Welcome to your February newsletter!
The days are getting longer now -- but will Puxatawny Phil see his shadow on Groundhog Day and bring us six more weeks of winter?
MSCN Applauded in Downeast Magazine
We are pleased to note that the Maine Senior College Network is spotlighted in the February issue of Downeast Magazine.
Programs for retirees in general, and Maine Senior College in particular, topped Downeast Magazine's list of "20 Reasons to Retire to Maine," in this month's edition! Keep the Great Newsletter Submissions Coming!
This month's issue features articles and photos from Penobscot Valley Senior College, Coastal Senior College, Gold LEAF Institute, Sunrise Senior College, as well as poetry from Augusta Senior College.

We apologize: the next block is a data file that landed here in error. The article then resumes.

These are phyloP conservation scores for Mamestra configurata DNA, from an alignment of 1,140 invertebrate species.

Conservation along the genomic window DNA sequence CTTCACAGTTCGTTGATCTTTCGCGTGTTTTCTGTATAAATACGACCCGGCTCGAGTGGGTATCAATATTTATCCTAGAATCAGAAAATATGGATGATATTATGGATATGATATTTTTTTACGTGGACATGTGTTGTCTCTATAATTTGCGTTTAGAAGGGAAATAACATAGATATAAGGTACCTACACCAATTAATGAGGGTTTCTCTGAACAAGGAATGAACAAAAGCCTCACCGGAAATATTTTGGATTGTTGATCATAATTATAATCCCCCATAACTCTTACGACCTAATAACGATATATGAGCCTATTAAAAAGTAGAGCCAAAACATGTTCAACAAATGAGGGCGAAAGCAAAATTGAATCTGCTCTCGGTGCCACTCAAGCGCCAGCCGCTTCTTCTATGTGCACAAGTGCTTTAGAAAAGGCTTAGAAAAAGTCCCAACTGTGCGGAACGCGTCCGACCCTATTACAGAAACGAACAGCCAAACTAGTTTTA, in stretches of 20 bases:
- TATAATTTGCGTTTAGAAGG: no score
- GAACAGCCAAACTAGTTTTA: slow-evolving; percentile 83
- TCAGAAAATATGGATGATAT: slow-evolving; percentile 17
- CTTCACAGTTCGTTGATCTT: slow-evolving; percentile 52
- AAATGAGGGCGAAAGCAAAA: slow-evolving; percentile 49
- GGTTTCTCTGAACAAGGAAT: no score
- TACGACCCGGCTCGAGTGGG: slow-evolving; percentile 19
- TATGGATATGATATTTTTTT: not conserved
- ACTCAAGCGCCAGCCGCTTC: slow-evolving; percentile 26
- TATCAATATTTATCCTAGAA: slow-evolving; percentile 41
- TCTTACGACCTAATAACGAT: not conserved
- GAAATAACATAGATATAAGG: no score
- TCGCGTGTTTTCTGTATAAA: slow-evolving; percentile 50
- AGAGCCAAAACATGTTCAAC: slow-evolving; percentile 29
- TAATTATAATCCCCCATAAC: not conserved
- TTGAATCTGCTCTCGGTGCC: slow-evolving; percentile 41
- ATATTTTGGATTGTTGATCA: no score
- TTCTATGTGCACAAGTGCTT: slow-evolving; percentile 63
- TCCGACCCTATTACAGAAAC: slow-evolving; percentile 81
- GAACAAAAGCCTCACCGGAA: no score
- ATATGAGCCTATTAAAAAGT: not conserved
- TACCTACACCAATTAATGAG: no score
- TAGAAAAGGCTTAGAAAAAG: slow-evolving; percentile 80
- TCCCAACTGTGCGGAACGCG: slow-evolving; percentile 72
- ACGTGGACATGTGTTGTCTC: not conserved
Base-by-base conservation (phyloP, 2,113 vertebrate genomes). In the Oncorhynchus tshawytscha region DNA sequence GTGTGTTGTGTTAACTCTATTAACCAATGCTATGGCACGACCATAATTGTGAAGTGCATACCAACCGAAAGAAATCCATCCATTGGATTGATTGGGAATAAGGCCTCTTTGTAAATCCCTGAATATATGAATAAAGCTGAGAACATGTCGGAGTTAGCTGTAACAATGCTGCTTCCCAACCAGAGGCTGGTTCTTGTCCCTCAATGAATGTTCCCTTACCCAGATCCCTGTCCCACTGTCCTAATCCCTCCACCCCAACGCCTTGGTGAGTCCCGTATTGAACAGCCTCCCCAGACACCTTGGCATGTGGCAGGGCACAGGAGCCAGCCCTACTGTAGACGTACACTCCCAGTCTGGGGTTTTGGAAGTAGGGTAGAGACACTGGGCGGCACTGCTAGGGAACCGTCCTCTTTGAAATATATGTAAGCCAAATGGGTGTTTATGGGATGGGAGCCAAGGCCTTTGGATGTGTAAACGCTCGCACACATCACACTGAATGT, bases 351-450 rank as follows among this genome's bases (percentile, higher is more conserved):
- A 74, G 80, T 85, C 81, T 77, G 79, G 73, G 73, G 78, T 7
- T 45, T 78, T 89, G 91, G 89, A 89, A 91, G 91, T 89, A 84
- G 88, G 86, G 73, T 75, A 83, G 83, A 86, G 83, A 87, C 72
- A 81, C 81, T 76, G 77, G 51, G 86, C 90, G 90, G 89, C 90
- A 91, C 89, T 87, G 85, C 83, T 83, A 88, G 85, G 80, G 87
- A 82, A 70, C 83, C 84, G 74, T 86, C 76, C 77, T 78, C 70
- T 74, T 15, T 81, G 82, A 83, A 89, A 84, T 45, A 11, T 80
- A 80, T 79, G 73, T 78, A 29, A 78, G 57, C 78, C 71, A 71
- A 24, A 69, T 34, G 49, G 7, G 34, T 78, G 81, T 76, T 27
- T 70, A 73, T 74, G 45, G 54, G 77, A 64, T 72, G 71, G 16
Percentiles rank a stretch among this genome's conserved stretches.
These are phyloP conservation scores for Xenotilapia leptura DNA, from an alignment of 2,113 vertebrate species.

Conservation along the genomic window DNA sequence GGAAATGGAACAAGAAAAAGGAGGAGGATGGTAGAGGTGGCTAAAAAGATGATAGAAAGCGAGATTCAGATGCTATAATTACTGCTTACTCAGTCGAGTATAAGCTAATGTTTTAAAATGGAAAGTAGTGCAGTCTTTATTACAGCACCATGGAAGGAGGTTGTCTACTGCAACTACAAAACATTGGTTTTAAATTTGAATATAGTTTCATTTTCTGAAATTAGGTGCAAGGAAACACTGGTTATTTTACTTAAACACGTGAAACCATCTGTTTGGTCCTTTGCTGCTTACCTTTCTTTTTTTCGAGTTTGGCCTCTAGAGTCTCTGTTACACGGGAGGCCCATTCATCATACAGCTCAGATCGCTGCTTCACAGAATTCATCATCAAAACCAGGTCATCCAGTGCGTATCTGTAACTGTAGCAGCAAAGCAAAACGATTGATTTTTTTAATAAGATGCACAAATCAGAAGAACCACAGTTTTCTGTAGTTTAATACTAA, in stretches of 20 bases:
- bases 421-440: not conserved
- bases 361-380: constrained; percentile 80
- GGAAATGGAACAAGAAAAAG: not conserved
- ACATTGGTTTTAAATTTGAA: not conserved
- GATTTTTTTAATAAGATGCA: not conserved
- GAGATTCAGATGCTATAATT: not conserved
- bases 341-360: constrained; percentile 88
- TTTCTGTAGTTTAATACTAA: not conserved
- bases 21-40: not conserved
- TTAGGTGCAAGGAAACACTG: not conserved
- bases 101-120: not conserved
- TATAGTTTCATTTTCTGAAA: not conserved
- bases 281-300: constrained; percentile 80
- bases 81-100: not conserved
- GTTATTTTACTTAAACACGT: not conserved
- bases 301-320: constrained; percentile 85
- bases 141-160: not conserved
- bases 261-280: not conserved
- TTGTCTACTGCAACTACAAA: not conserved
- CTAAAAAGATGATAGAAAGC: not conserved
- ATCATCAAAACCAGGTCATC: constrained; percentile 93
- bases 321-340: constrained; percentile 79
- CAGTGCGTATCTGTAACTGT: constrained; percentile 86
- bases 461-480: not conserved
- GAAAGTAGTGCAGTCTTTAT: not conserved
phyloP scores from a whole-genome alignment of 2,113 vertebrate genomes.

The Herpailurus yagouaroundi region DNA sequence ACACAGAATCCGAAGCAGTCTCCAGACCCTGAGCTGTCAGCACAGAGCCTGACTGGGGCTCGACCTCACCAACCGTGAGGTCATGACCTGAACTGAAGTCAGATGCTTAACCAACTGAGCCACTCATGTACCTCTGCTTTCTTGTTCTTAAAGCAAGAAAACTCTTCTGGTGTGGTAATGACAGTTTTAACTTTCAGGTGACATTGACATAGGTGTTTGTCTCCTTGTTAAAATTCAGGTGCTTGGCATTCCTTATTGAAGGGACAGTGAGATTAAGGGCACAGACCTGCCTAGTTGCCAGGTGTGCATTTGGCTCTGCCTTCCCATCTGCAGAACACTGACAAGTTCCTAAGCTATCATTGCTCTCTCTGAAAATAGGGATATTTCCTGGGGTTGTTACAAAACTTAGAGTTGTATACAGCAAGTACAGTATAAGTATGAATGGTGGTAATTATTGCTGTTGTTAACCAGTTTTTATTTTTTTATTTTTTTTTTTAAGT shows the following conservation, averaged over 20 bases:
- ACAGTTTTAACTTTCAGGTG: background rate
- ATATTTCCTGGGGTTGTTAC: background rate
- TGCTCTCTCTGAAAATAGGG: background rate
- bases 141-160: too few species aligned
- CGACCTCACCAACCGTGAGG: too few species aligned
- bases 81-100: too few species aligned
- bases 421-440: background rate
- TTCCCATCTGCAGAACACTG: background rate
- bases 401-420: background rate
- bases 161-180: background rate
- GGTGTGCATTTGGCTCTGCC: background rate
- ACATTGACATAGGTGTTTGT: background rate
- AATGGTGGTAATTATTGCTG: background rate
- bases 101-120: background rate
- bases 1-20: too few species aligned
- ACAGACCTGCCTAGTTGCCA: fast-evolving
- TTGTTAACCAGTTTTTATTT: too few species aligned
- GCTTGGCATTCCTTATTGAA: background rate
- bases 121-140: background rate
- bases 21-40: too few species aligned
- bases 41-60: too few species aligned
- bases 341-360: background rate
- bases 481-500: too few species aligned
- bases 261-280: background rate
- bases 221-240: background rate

We've also included information about the Maine Senior College Compass, an online tool for senior college boards to use to easily share ideas and information via online discussions. The Compass allows senior college board members from Wells to Ft. Kent and from Farmington to Machias to collaborate without ever leaving home. Take a look, and try it out.
We're compiling a database of Maine Senior College instructors who are willing to teach at more than one senior college. Please share the information on the Instructors Bureau that is in this newsletter with your Senior College's faculty.
Better Choices, Better Health™ And, we've included information on
Better Choices, Better Health™, an online workshop that enables adults who have an ongoing health condition to find ways to manage the condition by creating their own step-by-step plan. The program is available at no charge to Maine residents until June of this year.
Maine Senior College Network
Penobscot Valley Senior College and Bangor Public Library Collaborate